Pro Wrestling Books

Wrestling with words

Pro Wrestling Books - Wrestling with words

The Best In The World: At What I Have No Idea by Chris Jericho

jericho3This is definitely among the best third volumes of wrestling autobiography, alongside Adrian Street’s So Many Ways To Hurt You. Unfortunately that categorisation acts as faint praise for several perhaps-inevitable reasons.

Jericho’s new book, following on from the structural trick of his first two volumes, runs from his 2007 return to WWE until his surprise appearance at the 2013 Royal Rumble. It’s a period that covers some of his bigger wrestling successes, notably the Shawn Michaels feud in 2008 that earned him his spot in the Wrestling Observer Hall of Fame.

Two major problems limit the book’s potential. The first is simply the period it covers, one in which Jericho was firmly established in both wrestling and other entertainment activities. A Lion’s Tale had the story of a boyhood fan working his way around the world en route to achieving his dream job. Undisputed told the tale of a man struggling to overcome setbacks and disappointments with said dream job, as well as branching out into non-wrestling activities. This book has no such arc to speak of: while Jericho’s successes are great for him personally, there less cohesion or narrative here and it’s simply a set of anecdotes in which things are generally going well.

The second problem is that not only is so much of the period fresh in the reader’s mind, but so much of the behind-the-scenes stuff has already been revealed by Jericho in podcasts and interviews. The book has few major revelations and while, for example, it’s fun to be reminded of the Michaels feud or the silent promo on Jericho’s 2012 return, there’s not much to tell about the creative process. Even for those who haven’t heard the stories before, there’s no much said beyond, for example, the Michaels feud was meant to be a one-off match but they came up with ideas to extend it, and Jericho didn’t mean to punch Michaels’ wife for real, but it worked out for the best. The biggest insight is into the unique workings of Vince McMahon’s mind: it’s hard to imagine him even using e-mail or text messaging, so seeing such messages quoted is a genuine revelation.

That’s not to say there aren’t some fun stories here, be they the saga of trying to make it back to the US after the Icelandic volcano explosion, a backstage brawl between Big Show and Great Khali, or Batista’s failed attempts to disguise a banned bladejob as an accident. But most of these are over in a page or two, giving the book more the feel of a diary than a deeper autobiography.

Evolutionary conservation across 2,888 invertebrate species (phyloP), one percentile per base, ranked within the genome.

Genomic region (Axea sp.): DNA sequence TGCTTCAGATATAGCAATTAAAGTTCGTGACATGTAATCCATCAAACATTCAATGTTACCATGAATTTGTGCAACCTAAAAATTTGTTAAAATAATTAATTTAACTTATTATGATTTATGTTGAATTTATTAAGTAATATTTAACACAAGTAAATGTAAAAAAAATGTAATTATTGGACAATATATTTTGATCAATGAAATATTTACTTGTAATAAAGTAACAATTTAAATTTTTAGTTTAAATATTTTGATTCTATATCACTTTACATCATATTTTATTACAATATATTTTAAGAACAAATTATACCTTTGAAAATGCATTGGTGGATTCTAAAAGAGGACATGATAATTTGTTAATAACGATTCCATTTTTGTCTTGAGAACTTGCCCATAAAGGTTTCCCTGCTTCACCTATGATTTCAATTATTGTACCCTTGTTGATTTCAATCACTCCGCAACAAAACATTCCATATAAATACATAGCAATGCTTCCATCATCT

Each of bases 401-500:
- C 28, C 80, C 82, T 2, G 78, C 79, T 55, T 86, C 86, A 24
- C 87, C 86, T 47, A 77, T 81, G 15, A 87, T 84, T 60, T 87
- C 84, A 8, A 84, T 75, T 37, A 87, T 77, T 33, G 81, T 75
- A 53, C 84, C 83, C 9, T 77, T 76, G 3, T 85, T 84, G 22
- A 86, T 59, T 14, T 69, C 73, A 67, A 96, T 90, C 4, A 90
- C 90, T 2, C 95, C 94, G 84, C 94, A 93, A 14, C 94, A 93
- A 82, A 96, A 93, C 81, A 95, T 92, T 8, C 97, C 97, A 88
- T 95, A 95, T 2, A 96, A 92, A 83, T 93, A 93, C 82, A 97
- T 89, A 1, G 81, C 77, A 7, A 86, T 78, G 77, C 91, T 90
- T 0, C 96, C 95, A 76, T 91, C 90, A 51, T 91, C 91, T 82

It’s also important to stress that the book is an enjoyable read, written in Jericho’s established casual, engaging style. There are a few overdone devices (such as references to his first two volumes) but nothing that should put off anyone who was already considering picking up the book.

The Best In The World should by no means be considered a bad or even merely average book. It’s hard to imagine anyone who has enough interest to pick it up not enjoying the read or considering it a good use of their time. But the perhaps unavoidable shortcomings compared with the first two volumes mean that, unlike with those books, it’s neither something that’s an immediate must-read, nor something that you’ll be rushing to re-read later on.

Read on Kindle (Amazon.com)

Read on Kindle (Amazon.co.uk)

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Release Schedule (29 October 2014)

The following titles are scheduled for release and available for pre-ordering at Amazon. As always, all dates are subject to change. 

Titles in bold are new additions. Titles in italics have changed release date in the past week.

4 November: The Squared Circle: Life, Death, and Professional Wrestling by David Shoemaker (Already available in hardback.)

18 November: The Dead Wrestler Elegies by W Todd Kaneko  (Pro Wrestling Books review already up)

1 January 2015: Tag-Teamed #2 (WWE) by Jeff Gottesfeld (This book is no longer listed)

20 January: The Sweetheart: A Novel by Angelina Mirabella (Pro Wrestling Books review already up)

1 February: Outrageous Pro Wrestling Rivalries (Sports Rivalries) by Matt Chandler

10 February: Wrestling for My Life: The Legend, the Reality, and the Faith of a WWE Superstar by Shawn Michaels

17 February: Booker T: My Rise To Wrestling Royalty

17 March: Capitol Revolution: The Rise of the McMahon Wrestling Empire by Tim Hornbaker

29 March: The All-American Boy: Lessons and Stories on Life from Wrestling Legend Bob Backlund

5 May: Niño Wrestles the World by Yuyi Morales

24 June Pro Wrestling FAQ: All That’s Left to Know About the World’s Most Entertaining Spectacle by Bryan Solomon